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Posted on: August 7, 2020
Are Dental Implants Right for You?
Dental Implants Overview
Whether you’re looking to replace multiple missing teeth, a single missing tooth, or an entire row of lower or upper teeth, dental implants are a safe and long-lasting option. A dental implant is a small post made of titanium that your dentist or oral surgeon inserts into your jawbone. Once the implants fuse into your jawbone, they turn into stable supports for a bridge or replacement teeth. Implants are a modern alternative to dentures, and they can restore the natural look of your smile since they look just like your real teeth.
The two main types of implants are subperiosteal and endosteal implants. Subperiosteal are implants that are placed on or above the jawbone, but under the gumline. Endosteal implants are the most frequently used type and are inserted directly into the jawbone.
Here’s a closer look at the three components of a dental implant:
- Body: The body of the dental implant, also called the post, is the component that acts as a sturdy base for the crown or implant-supported bridge once it fuses to the jawbone. The post is made of titanium and looks very similar to a screw.
- Abutment: The abutment is placed on top of the post and is also called a connector. Once attached, the abutment acts as a strong support for the dental crown.
- Crown: The crown is the final component and is placed on top of the abutment. As the part of the tooth that’s visible, it can be custom-made to the exact shape and color of your teeth.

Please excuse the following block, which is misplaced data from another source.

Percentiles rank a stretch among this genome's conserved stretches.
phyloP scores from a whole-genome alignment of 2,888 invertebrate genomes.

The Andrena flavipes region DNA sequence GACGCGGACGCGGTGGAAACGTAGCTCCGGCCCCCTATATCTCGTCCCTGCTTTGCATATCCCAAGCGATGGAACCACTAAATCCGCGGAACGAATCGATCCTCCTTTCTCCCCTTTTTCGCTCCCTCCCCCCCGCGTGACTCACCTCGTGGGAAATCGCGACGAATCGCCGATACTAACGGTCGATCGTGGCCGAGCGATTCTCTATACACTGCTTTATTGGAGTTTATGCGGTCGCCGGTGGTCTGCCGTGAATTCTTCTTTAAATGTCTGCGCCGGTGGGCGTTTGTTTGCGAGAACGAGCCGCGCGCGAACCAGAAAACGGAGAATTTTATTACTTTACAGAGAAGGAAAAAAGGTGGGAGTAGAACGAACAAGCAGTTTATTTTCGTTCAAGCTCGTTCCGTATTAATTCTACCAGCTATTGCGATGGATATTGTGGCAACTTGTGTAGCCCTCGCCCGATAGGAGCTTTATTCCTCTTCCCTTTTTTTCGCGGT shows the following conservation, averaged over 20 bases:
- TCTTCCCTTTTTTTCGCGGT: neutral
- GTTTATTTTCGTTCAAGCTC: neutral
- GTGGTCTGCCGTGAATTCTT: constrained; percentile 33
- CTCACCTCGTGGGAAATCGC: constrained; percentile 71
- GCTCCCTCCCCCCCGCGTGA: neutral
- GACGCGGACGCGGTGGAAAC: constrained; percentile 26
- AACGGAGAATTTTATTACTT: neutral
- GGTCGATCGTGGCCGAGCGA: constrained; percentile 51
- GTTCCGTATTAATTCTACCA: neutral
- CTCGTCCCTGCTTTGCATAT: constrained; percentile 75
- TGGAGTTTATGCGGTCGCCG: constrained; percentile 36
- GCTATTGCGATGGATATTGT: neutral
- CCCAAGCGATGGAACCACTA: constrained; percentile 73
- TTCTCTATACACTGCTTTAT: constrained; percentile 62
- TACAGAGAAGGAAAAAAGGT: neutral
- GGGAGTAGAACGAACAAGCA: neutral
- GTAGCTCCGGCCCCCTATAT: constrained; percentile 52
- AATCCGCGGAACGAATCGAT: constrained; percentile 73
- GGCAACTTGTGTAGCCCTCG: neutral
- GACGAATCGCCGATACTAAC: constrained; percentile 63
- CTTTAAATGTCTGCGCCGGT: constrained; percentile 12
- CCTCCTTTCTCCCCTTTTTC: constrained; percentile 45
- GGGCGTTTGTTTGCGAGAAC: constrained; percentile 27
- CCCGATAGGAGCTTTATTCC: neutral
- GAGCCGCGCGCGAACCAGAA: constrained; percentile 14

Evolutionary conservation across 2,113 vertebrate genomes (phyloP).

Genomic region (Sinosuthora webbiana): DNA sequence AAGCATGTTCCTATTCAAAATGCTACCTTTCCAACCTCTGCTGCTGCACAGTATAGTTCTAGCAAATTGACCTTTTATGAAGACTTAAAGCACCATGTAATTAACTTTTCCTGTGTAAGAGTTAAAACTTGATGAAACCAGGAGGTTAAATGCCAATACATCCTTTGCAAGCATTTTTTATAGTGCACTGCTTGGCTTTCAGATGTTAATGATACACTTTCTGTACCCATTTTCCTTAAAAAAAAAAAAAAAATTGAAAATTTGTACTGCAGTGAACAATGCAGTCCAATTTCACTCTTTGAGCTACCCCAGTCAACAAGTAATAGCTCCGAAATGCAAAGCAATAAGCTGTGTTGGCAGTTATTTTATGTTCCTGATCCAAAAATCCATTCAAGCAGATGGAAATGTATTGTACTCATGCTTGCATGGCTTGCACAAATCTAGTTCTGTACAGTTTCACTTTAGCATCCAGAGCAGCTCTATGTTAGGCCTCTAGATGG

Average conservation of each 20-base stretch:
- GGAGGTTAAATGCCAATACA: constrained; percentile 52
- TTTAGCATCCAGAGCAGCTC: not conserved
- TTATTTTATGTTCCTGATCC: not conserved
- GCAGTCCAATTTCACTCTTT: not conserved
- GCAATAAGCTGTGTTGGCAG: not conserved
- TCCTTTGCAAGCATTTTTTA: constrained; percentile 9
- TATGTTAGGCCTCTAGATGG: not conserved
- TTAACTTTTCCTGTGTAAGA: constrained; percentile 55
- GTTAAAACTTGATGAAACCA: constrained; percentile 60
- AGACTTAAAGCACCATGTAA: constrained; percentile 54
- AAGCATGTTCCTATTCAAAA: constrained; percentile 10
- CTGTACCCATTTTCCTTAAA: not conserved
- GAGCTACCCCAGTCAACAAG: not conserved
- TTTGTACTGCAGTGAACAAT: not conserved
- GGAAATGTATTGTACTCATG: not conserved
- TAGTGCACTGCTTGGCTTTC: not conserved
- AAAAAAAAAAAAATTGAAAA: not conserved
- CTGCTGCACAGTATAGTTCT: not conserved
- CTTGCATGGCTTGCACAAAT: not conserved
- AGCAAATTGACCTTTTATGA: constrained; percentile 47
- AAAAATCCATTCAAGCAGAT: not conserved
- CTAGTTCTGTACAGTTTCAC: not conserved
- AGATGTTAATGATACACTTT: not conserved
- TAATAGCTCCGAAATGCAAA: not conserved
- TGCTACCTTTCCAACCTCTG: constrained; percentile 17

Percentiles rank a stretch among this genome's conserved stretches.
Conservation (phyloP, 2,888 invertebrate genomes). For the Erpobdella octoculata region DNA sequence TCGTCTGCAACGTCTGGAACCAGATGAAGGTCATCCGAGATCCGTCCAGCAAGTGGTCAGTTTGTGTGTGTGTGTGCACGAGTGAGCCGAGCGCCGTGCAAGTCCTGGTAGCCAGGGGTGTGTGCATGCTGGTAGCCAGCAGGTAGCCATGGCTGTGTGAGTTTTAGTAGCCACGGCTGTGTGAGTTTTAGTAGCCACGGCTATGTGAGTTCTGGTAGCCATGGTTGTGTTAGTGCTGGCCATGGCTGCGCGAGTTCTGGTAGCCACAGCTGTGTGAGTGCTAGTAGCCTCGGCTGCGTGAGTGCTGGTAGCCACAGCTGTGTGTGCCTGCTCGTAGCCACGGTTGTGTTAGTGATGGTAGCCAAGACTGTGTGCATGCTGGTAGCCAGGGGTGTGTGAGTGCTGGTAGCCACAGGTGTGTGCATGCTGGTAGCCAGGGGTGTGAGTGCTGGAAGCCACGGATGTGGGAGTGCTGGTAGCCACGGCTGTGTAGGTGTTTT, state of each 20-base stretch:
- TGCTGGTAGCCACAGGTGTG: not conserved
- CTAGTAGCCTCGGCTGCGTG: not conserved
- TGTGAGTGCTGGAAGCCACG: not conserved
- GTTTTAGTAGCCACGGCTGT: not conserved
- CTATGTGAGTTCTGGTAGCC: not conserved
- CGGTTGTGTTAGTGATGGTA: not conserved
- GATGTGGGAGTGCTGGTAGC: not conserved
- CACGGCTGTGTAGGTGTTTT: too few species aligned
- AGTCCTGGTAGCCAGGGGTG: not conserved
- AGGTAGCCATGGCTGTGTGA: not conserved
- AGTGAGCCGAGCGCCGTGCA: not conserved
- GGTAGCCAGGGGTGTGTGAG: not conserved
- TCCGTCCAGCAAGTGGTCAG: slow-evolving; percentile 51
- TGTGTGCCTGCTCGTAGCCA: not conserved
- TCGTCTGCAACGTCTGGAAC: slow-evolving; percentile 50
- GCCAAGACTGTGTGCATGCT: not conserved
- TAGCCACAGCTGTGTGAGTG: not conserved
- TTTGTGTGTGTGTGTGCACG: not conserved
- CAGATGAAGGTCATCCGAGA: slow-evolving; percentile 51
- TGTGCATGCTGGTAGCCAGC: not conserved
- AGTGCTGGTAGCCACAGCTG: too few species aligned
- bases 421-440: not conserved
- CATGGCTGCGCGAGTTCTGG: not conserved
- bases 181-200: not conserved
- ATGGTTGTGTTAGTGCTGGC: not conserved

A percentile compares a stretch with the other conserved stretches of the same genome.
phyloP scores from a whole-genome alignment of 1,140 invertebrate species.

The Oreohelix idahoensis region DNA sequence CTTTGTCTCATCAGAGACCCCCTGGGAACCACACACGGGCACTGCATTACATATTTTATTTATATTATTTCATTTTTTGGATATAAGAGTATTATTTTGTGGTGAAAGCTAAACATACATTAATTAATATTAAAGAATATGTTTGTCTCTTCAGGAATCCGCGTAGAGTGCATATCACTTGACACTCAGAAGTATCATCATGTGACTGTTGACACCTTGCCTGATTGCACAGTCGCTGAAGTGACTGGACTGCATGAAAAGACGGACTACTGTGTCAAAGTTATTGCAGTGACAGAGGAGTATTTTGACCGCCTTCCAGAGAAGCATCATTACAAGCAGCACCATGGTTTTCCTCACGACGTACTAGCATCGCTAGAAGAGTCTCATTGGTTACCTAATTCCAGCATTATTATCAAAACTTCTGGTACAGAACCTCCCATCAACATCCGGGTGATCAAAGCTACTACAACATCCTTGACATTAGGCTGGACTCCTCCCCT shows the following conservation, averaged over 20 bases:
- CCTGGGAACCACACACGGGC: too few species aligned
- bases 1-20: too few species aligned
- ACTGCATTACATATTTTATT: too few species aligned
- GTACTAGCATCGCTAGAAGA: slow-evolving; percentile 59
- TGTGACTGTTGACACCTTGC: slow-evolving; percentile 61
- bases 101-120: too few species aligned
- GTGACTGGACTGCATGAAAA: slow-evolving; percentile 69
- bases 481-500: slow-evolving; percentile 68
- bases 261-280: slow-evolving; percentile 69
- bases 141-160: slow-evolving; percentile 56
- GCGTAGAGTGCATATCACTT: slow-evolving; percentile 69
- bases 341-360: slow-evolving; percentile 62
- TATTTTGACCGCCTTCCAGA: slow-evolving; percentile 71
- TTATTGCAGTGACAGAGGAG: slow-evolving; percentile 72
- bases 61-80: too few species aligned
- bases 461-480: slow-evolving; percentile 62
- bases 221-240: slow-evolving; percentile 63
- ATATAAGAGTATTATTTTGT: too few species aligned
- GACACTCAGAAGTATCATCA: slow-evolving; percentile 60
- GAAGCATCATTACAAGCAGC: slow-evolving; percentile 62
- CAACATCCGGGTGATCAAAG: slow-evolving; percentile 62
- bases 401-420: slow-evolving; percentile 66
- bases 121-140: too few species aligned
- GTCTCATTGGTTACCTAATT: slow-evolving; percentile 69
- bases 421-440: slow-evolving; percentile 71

What to Expect During a Dental Implant Procedure
The process of receiving dental implants includes multiple phases. You can expect to have several appointments, which are spaced out over a period of several months. This ensures that an appropriate amount of time has passed for complete healing of the bones and soft tissues. The surgery is an outpatient procedure performed under anesthesia.
The planning stage is an important step in which your dentist examines the health of your mouth and takes X-rays. You’ll also learn more about your treatment plan and receive answers to any questions. If you have any damaged or unhealthy teeth, they will first need to be extracted before proceeding with treatment.
Depending on the thickness and strength of your jawbone, a bone graft may be performed. If a bone graft is needed, you’ll have to wait a few months while the new bone develops.
When it’s time to place the implant, your oral surgeon makes an incision in the gum tissue to reveal the bone. Then, holes are drilled into the bone where the titanium implant will be placed. After placing the implant deep into the bone, the incision is closed. You’ll then have to wait several months for a process called osseointegration to occur. This is a pivotal step that involves the jawbone fusing together with the implant.